Senior Airman Katie Johnson
Air Combat Command
I struggled to gain my composure and rally the strength needed to dial the number to my home, where my mom should have been. A precocious 14 year old, I stood frantically waiting for a response, some hint that my mother was okay.
My mother was a flight attendant for American Airlines when two of their jets crashed into the World Trade Center, New York, as well as the Pentagon, Washington, D.C., Tuesday, September 11, 2001, a day that will never be forgotten, not only for me and my family, but for our country as a whole.
The phone began to ring and I began to cry uncontrollably. My intensely frantic moments were spurred by the irrepressible and revolving questions traveling through my mind–did mom have a flight scheduled that day? Where’s my mom?
Eventually, after what seemed like an eternity, a calm and reassuring sound echoed from the receiver. It was my mother’s voice answering from the other end.
My cries turned into sobs as I begged her to take me home. I wanted to be with her, to give her the hugs that she and I both needed so very much at the time. Everyone in America needed a hug that day.
Since that Tuesday morning 12 years ago in my freshman English class, I have asked that same question I had in those frightening and tense moments far too many times. Where’s my mom?
Many flight attendants suffered emotional trauma in the following weeks after the tragedy, my mother included. Children with the unenviable title of “Flight Attendant’s Kid” are tight-knit as a result of the trauma of 9-11 and the ongoing danger of the profession.
We struggled more and more with every incident involving any aircraft, not only on U.S soil but around the world. Our breaths would cease and hearts drop whenever we heard of any possibility that the jets carrying our mothers and fathers would take them away forever.
Several instances nearly made these worries become reality.
In 2005, London’s subway system was bombed by four home-grown terrorists. My mother was flying out of Gatwick airport roughly 28 miles away that day. A year later, a plot to carry liquid explosives on a plane in London was thwarted. My mom, once again in London, called me before news broke of the incident to ease my already anxious mind.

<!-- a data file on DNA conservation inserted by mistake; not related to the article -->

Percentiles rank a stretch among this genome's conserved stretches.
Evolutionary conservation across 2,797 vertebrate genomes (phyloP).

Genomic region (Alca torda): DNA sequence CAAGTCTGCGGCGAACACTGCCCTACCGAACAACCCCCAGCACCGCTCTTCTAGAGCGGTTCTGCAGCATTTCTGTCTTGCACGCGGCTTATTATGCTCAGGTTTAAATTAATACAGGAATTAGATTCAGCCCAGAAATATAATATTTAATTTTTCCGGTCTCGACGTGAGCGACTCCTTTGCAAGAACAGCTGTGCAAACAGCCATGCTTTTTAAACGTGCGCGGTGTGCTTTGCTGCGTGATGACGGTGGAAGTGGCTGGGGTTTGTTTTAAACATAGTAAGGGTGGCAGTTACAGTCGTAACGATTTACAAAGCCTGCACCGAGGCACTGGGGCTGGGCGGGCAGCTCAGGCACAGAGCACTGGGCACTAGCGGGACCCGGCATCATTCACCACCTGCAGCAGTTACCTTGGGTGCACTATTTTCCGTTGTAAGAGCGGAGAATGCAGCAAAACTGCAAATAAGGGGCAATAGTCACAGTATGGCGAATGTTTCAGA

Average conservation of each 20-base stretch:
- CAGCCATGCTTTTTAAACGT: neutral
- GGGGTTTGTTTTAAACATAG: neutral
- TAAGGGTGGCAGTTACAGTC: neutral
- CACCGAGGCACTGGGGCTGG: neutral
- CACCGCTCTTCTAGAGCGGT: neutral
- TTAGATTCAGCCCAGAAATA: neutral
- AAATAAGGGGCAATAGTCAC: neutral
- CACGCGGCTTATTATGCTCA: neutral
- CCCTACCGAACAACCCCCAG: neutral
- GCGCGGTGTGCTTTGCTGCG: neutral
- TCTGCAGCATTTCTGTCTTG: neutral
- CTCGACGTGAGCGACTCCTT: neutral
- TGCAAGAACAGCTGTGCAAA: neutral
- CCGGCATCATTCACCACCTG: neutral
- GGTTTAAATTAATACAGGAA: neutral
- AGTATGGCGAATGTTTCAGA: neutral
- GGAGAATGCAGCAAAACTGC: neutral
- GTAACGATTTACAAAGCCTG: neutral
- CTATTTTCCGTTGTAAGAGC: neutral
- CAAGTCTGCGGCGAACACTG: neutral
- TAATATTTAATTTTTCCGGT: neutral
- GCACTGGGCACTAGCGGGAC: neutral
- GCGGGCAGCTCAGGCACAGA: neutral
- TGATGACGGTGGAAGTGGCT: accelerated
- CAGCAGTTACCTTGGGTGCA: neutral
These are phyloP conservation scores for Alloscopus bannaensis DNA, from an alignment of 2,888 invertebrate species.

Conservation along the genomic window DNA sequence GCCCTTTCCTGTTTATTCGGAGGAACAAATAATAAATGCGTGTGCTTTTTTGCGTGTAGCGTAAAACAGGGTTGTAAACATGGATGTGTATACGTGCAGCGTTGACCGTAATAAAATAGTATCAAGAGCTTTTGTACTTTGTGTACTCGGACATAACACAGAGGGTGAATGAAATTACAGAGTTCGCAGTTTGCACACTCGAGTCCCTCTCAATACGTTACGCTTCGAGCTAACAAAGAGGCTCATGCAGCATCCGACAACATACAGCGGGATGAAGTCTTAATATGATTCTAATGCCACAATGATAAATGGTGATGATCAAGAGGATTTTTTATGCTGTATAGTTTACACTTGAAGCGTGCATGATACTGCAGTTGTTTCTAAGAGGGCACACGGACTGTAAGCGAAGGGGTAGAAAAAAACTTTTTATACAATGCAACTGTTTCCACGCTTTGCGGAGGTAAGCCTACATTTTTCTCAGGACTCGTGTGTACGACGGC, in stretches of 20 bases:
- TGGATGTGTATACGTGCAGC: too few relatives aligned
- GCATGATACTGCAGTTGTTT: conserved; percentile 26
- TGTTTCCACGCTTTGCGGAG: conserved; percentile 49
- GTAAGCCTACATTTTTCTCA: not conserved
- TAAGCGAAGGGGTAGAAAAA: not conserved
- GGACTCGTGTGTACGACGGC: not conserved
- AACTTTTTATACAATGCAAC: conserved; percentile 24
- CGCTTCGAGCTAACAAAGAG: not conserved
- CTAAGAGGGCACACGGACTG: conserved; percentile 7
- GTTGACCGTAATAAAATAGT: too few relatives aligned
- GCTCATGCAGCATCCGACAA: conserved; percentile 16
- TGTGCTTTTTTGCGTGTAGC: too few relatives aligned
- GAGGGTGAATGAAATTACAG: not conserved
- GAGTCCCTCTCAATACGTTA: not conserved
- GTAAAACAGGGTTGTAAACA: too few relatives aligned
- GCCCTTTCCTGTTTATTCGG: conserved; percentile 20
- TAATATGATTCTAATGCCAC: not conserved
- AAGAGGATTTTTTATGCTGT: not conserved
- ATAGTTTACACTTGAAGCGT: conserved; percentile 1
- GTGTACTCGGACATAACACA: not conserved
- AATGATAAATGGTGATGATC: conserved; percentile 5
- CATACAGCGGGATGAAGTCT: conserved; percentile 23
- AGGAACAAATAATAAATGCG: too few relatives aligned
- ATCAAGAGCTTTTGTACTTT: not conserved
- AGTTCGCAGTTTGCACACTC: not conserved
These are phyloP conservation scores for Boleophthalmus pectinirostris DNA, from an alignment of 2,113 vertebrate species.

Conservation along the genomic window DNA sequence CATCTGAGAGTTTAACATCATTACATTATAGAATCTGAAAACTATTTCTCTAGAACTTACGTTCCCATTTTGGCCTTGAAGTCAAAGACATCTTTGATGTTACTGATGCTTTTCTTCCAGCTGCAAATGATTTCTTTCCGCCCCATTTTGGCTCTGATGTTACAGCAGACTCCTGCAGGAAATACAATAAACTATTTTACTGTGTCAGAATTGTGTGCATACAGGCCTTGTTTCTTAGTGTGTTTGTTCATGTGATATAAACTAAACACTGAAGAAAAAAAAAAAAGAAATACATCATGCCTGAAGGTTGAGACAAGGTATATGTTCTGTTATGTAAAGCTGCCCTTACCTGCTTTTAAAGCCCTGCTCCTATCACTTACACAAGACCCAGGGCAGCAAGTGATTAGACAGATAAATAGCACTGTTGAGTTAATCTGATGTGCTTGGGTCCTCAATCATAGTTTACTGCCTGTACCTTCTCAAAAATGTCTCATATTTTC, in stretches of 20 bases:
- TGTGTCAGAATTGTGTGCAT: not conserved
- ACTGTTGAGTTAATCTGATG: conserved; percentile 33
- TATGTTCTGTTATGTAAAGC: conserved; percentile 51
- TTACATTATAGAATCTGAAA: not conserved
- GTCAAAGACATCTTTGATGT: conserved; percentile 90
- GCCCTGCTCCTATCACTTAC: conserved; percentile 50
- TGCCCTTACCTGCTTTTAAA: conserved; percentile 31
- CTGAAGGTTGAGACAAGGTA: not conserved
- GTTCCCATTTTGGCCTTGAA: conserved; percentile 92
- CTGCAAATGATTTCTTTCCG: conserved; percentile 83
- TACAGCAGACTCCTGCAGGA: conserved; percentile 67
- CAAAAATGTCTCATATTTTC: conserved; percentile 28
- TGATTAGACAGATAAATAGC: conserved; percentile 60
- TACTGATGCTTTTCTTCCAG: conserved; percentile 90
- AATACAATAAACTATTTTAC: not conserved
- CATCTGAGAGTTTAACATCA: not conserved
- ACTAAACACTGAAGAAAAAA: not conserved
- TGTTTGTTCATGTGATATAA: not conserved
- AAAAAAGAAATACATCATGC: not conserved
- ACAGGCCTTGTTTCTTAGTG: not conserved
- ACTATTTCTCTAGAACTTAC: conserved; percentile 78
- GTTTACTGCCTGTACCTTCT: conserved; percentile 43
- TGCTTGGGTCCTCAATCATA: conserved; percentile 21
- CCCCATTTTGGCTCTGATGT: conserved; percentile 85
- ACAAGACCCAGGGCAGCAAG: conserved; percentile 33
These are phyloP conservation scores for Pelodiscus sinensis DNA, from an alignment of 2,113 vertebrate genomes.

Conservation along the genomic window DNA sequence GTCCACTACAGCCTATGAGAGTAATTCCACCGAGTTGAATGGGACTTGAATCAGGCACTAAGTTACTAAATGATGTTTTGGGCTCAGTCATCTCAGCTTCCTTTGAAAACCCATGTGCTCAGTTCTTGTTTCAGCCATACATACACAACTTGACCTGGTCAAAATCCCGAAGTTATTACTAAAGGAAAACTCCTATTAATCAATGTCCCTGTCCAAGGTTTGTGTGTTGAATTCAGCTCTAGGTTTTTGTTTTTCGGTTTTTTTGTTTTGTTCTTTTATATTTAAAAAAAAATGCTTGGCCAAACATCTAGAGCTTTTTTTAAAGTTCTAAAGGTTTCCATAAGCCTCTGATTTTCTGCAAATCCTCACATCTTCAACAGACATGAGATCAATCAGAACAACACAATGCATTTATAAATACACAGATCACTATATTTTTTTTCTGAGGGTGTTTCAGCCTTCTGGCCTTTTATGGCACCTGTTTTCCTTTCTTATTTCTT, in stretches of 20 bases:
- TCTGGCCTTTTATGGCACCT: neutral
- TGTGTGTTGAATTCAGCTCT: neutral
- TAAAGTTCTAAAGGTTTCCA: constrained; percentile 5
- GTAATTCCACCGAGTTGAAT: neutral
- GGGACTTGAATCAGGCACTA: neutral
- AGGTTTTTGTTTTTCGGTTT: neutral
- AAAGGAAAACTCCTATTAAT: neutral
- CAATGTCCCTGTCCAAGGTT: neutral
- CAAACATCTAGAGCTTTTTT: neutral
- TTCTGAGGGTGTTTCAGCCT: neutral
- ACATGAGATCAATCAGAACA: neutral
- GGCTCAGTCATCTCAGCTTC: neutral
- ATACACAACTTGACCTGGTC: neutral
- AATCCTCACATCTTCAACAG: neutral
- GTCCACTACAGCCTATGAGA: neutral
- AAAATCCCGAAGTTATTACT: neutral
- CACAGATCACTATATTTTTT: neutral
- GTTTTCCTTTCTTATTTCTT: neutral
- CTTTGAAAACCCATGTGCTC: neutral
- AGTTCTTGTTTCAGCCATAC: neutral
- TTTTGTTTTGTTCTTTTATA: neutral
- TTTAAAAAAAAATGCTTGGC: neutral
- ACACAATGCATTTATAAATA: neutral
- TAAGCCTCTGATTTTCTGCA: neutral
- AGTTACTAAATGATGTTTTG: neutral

Through every event from a train crash in Madrid, earthquakes in Japan and every anniversary of September 11, I would continuously ask myself that same question–where’s my mom?
A flight attendant crew, in my eyes, is an unsung band of aeronautical heroes. Charged with their passengers’ safety, they are ready to protect all on board at a moment’s notice. Their commitment reminds me of my fellow brothers and sisters in arms.
The correlation was so apparent to me that it convinced me to serve my country.
My mother and her colleagues would take my fellow Service members where they needed to go, caring for every man and woman in uniform as if they were family. In turn we would work to ensure that no ill-fate or fear created by acts of terrorism come their way.
My mother is my hero. She continued to serve despite the fear in the hearts of many that tragedy could strike at any moment. I am proud to wear this uniform because of her. No matter where we are, I am not just an Airman, I am her daughter. That fact is what helps make me great.
She retires this month after 41 years of dedicated service to the skies and for the first time in five years only one of us will be in uniform as we reflect on that horrendous day.
Now when I ask “where’s my mom,” I know the answer. She’s safe at home in Texas and that grave question no longer has the power to overwhelm my thoughts, or potentially, break my heart.
PHOTO: Senior Airman Katie Johnson and her mother Carolyn Maricle pose for a photo in front of Air Force One at Dallas/Love Field Airport, Texas.